Management Styles and Skills in a Business that Impact Your Teams 🕴️
Besides building up a team of competent individuals, as a manager, you need the skills to manage them effectively. Without the ability to motivate or inspire and lead, your team won’t be putting their abilities to use. Today we’ll be talking about the essential management skills in a business, as well as common mistakes and how to avoid them.
We will discuss the mindset and presence necessary to get traction, support, and achieve results quickly. We will also go over 10 essential pricing management tips to help you position yourself and your team efficiently.
Management Styles and Skills in A Business
Pricing teams are highly skilled and specialised. To channel these abilities to their fullest potential, managers need to understand how to lead. Research shows that most pricing managers struggle to inspire others to utilise their potential to drive profitability. We’ve narrowed the reason for this down to 3 defining characteristics:
- A fixed, technician’s mindset
- A lack of presence
- A reactive, micro-management style
Our latest research also finds that some pricing managers overplay their technical capability. This forces them to deploy controlling and micro-managing behaviours that detract from team management skills. In effect, these deliver suboptimal results.
Newly appointed pricing managers often struggle to achieve their full potential. One of the main reasons is because they often start their new role with a fixed, technician’s mindset and a lack of team management skills.
Behavioural manifestations of a technician’s mindset include:
1. A tendency to think you are (or need to be) the smartest person in the room.
2. A belief that you must continue to build your career on technical/operational excellence.
3. A need to be right & get things perfectly aligned before you communicate results to the wider organisation.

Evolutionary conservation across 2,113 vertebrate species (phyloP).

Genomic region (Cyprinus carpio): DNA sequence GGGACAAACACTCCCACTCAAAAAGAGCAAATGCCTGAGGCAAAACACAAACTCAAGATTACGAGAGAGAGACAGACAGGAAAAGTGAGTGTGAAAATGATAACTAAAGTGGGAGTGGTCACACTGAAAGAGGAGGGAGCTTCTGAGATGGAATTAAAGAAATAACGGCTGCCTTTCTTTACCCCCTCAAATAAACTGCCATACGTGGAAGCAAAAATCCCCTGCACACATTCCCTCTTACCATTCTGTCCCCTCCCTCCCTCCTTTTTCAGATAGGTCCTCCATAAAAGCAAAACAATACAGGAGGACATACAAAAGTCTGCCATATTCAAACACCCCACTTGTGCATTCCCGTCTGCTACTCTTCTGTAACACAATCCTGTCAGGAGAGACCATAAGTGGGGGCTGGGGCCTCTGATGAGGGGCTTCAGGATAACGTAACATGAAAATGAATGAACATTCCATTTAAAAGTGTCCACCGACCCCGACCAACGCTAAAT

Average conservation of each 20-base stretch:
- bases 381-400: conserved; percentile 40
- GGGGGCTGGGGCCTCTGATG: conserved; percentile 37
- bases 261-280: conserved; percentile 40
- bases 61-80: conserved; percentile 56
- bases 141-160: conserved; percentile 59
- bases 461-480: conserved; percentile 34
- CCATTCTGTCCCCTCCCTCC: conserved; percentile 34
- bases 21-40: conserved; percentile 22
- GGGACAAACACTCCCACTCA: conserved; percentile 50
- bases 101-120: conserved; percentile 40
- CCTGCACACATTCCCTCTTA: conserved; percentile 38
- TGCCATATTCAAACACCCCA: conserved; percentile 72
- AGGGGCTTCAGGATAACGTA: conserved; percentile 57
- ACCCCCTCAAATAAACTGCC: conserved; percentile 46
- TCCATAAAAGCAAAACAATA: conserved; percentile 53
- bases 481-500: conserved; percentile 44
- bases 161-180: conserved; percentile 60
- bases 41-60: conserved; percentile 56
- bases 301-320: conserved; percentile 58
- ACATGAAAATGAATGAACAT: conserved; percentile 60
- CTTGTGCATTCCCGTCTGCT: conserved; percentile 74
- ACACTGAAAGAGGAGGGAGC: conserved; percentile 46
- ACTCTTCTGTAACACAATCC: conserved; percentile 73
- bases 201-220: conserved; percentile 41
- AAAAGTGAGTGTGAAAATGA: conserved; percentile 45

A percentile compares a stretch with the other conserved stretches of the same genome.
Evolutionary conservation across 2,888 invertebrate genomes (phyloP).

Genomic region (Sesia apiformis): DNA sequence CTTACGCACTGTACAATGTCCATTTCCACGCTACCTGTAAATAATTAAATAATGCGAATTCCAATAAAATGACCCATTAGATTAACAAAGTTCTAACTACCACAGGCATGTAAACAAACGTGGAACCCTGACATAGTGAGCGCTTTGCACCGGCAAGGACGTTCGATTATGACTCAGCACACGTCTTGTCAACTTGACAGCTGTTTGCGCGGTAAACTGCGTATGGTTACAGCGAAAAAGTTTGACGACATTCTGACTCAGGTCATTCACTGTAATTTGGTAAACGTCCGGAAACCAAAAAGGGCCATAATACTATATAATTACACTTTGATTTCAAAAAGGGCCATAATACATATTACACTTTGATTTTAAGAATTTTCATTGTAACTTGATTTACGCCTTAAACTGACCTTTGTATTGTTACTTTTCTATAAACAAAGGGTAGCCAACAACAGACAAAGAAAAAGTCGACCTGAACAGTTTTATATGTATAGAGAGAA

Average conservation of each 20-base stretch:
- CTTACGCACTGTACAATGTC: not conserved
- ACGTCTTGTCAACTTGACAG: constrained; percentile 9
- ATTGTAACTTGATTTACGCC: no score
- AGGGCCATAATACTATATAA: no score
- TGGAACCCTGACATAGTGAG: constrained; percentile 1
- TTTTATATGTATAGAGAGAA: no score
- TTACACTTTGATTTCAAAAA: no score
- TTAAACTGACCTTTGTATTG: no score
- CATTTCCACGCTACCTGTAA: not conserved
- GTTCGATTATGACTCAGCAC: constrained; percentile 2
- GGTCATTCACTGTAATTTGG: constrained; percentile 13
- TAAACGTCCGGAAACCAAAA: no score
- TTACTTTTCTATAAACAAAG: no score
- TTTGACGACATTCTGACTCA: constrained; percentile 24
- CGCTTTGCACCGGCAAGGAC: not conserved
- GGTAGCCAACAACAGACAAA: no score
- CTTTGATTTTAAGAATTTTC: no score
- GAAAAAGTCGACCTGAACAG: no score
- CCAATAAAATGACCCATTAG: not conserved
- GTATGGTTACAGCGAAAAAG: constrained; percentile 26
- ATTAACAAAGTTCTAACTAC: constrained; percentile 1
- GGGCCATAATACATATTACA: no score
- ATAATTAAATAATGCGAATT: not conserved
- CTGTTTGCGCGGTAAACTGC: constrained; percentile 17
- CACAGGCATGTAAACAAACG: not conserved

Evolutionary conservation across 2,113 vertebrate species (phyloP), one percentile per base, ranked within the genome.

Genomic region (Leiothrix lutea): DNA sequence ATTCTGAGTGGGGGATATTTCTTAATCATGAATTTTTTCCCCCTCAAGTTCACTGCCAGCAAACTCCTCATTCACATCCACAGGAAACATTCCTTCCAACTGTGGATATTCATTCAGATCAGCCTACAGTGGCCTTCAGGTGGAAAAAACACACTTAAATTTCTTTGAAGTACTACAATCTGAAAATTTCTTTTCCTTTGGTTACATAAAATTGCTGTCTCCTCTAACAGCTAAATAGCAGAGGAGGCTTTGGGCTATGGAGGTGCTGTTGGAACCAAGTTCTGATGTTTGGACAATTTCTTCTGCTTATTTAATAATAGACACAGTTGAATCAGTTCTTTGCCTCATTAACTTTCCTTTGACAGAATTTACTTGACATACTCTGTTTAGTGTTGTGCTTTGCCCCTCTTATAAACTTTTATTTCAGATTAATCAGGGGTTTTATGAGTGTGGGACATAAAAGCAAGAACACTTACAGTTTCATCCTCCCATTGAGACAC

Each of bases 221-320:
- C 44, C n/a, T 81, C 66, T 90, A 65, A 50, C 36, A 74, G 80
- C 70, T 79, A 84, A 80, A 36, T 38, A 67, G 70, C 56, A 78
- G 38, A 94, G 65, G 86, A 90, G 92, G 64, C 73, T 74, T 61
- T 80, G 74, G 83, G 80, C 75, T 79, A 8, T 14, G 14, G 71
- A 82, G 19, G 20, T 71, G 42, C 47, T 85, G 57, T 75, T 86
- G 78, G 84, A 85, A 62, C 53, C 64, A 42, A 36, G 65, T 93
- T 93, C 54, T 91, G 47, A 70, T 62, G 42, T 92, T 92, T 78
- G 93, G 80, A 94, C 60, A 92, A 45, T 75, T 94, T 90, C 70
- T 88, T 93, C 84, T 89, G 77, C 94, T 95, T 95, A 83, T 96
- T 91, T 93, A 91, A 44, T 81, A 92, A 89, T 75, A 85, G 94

4. A tendency to avoid feedback or to view feedback as a blaming game.
5. To believe that the team cannot make decisions or function without you.
As you can probably guess, the lack of team management skills do not lead to team success or drive profitability (job transformation).
What happens when pricing managers underutilise their teams?
Sometimes the traits and personal characteristics that launch careers and mark people out for promotion are the same skills that can derail team performance further down the line.
A candidate might have certain characteristics that make them capable of doing the job. However, they may be unable to work in unison with a team and lack leadership. For example, a person that markets themselves as detail-focused and highly analytical might actually turn out to also be closed-off and uncooperative with coworkers.
Therefore when hiring pricing managers, it’s important to consider interpersonal skills just as much as analytical skills. Likewise, pricing managers need to ensure that their team’s actions are coordinated, sustainable, and outcomes-focused.
Common issues that occur when pricing teams are managed poorly:
1. The team analyses the wrong data and comes up with poor conclusions.
2. Alternative options are produced that are overly complicated and hard to comprehend by management.
3. Data takes too long to be analysed so the team re-works existing analysis – time delays and missed opportunities.
4. Siloed structures create duplication of work or ideas and inconsistencies in outputs and actions, causing work to become low leverage with no scale or speed.
5. The team starts to splinter into factions, becoming uncooperative and causes data or knowledge hoarding.
6. The team lacks a voice or does not feel respected across the organisation leading to managers not adopting the recommendations by the pricing team and gut feel and reactions ruling the day.
How to inspire your team to deliver superior results: Team management styles and skills improvement in a business